Justice Brett Kavanaugh made headlines earlier this month when he issued his first majority opinion for the United States Supreme Court. The opinion resolved a circuit split over whether the Federal Arbitration Act permits a court to decline to enforce arbitration agreements that delegate arbitrability questions to an arbitrator.
The opinion, issued in the case Henry Schein v. Archer and White Sales, vacated and remanded a Fifth Circuit decision that relied on the so-called “wholly groundless” exception to arbitrability. That exception allowed courts to determine arbitrability of a dispute if the argument for arbitrability was “wholly groundless,” even where the contract delegated such authority to the arbitrator.
Justice Kavanaugh reiterated the well-established principle that “courts must enforce arbitration contracts according to their terms.” He continued that “when the parties’ contract delegates the arbitrability question to an arbitrator, a court may not override the contract, even if the court thinks that the arbitrability claim is wholly groundless.”
The opinion follows a long line of Supreme Court opinions signaling the ever-strengthening acceptance and enforceability of arbitration agreements in the United States. This domestic trend is also apparent internationally, where globalization has caused continuous growth of international arbitrations, and cross-border contracts increasingly mandate arbitration over in-court dispute resolution.
Just as arbitration has increased in prevalence, so has the availability of resources designed to facilitate the process. Large international cities are vying for positions as the most popular arbitral venues. Particularly the newer entrants to the scene—such as Hong Kong and Singapore—are actively creating policies and infrastructure designed to attract arbitrating parties to their jurisdictions.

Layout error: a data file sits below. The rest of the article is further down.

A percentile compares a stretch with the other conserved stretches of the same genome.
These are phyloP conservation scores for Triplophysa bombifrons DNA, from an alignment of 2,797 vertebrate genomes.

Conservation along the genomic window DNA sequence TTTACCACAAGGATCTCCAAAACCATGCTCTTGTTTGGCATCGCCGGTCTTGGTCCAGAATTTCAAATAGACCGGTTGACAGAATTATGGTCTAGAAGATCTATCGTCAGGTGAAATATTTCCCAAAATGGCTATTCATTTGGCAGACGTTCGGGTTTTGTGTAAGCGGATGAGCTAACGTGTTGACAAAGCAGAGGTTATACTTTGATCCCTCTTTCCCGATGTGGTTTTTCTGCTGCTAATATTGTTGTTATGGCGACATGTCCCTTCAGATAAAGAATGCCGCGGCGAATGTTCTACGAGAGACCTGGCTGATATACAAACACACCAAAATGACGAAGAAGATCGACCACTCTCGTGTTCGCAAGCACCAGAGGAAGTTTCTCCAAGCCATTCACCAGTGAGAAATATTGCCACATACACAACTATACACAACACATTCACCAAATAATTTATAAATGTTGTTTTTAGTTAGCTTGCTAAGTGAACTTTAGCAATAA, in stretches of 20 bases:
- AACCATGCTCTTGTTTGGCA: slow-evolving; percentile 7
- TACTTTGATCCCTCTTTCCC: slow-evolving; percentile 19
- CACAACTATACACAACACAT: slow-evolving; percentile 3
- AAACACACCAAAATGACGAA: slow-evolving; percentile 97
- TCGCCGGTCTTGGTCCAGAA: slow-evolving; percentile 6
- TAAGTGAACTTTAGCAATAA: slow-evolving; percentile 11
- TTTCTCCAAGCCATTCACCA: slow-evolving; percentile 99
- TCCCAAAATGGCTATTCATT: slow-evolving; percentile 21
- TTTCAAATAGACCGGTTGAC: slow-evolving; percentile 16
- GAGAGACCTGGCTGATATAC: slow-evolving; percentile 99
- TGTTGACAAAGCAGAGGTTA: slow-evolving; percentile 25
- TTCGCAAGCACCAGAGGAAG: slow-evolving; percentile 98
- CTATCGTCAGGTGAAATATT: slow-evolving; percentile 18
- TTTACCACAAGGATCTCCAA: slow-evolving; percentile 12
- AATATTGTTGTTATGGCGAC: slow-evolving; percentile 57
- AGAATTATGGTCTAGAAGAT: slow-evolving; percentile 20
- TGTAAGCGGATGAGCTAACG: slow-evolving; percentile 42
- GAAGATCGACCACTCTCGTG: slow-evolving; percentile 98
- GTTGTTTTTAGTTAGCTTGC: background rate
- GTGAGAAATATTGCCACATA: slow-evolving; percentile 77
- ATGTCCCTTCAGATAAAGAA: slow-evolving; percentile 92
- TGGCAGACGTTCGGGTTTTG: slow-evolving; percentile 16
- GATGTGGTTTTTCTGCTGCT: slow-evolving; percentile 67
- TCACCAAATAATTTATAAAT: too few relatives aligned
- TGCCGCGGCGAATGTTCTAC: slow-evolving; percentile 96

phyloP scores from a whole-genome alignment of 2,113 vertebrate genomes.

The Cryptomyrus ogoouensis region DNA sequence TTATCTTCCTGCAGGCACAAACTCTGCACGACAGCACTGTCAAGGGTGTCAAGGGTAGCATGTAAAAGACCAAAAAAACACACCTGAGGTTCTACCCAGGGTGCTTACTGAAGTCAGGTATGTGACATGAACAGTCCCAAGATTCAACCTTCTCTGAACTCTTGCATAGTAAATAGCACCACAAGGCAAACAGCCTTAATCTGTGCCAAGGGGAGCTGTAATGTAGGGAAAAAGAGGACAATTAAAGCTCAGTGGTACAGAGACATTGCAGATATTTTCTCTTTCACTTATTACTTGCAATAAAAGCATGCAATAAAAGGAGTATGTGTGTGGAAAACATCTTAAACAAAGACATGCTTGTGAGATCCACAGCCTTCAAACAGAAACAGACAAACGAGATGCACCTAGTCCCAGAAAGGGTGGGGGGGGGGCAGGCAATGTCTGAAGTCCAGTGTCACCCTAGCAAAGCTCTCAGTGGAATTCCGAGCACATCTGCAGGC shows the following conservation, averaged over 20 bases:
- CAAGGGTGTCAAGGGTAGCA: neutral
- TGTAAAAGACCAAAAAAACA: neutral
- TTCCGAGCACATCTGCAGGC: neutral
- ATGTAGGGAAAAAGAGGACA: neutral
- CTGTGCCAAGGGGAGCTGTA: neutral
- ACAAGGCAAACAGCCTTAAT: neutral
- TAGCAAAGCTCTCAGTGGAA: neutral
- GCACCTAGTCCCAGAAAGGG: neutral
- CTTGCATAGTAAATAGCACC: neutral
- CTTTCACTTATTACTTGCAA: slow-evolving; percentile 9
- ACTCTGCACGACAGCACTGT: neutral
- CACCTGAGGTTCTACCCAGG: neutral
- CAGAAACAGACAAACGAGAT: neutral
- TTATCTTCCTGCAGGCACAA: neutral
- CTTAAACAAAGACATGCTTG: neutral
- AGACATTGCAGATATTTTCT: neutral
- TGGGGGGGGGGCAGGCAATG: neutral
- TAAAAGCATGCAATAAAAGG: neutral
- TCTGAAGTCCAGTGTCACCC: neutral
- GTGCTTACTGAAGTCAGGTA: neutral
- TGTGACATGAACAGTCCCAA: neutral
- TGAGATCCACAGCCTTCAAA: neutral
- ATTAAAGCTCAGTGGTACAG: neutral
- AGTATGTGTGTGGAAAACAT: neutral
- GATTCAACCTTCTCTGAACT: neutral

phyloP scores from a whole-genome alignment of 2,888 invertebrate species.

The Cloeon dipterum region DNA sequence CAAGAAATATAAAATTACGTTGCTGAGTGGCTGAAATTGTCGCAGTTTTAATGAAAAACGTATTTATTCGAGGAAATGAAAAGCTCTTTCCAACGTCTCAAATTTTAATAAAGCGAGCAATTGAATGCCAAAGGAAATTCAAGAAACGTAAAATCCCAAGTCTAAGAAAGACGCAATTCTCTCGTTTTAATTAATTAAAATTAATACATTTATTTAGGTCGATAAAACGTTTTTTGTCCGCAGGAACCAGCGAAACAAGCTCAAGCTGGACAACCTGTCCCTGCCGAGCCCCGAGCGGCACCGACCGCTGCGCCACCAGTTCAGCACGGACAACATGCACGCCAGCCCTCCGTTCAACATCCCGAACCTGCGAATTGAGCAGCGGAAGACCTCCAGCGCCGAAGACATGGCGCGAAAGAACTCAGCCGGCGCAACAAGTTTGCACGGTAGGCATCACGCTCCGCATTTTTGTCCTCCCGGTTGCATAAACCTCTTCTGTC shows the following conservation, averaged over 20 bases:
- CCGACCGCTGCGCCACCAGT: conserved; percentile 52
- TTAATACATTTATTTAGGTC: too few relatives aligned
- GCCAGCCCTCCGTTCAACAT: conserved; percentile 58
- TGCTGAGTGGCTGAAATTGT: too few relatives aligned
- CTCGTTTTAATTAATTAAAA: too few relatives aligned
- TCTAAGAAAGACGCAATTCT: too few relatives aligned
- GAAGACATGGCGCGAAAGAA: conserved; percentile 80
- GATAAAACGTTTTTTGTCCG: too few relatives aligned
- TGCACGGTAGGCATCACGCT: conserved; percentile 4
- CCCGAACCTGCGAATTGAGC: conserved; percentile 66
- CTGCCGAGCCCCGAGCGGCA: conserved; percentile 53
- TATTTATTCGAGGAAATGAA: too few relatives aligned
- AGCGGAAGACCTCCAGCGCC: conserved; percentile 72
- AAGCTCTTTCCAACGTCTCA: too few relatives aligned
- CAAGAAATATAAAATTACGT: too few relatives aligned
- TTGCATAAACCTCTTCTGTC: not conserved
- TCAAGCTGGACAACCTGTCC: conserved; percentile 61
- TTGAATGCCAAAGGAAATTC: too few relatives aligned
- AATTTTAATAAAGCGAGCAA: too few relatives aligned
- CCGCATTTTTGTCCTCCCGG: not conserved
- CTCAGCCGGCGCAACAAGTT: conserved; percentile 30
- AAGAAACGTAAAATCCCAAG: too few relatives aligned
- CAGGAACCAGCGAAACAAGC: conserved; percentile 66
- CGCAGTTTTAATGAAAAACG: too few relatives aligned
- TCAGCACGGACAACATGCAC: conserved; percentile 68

One key industry that has grown significantly as a result of increasing arbitration is litigation funding, which provides access to capital that can help parties shoulder the often-substantial expenses involved in arbitration. Some common arbitration expenses—such as daily or hourly arbitrator fees, filing fees, and ongoing administrative costs—are not present in traditional litigation, and are typically borne by the parties directly, rather than by attorneys. As these expenses add up, even simple matters can become expensive to arbitrate. Accordingly, funding may be essential for parties who could not otherwise bear the significant risks and financial burdens implicit in arbitration.
Even absent financial necessity, litigation funding can be a useful resource for parties facing arbitration. Well-heeled, sophisticated companies may seek arbitration funding to share risk and remove the cost of the arbitration from their balance sheets. Bentham’s Oliver Gayner and Noah Wortman recently addressed why well-capitalized companies should consider litigation funding in an article for the International Corporate Governance Network’s ICGN Yearbook 2018. As Gayner and Wortman noted, funding “can be a sensible way of managing risk, as giving some equity in the success of a particular litigation or arbitration provides certainty instead of exposure.”
Likewise, law firms with robust international arbitration practices are increasingly using litigation funding to help them compete for business. Law firms can team with a funder on a single case or portfolio basis. Portfolios allow firms to finance several clients’ cases at once and generally contain three or more cases with strong merits, damages, and collectability. You can read more about the basics of portfolio funding here.
We recognize the increased use of funding in arbitrations and the need to have experienced counsel help claimants and lawyers through the funding process. To that end, Dana MacGrath recently joined our New York office as an Investment Manager to focus on funding international arbitration matters. For more information on various funding options for arbitration, contact us for a consultation.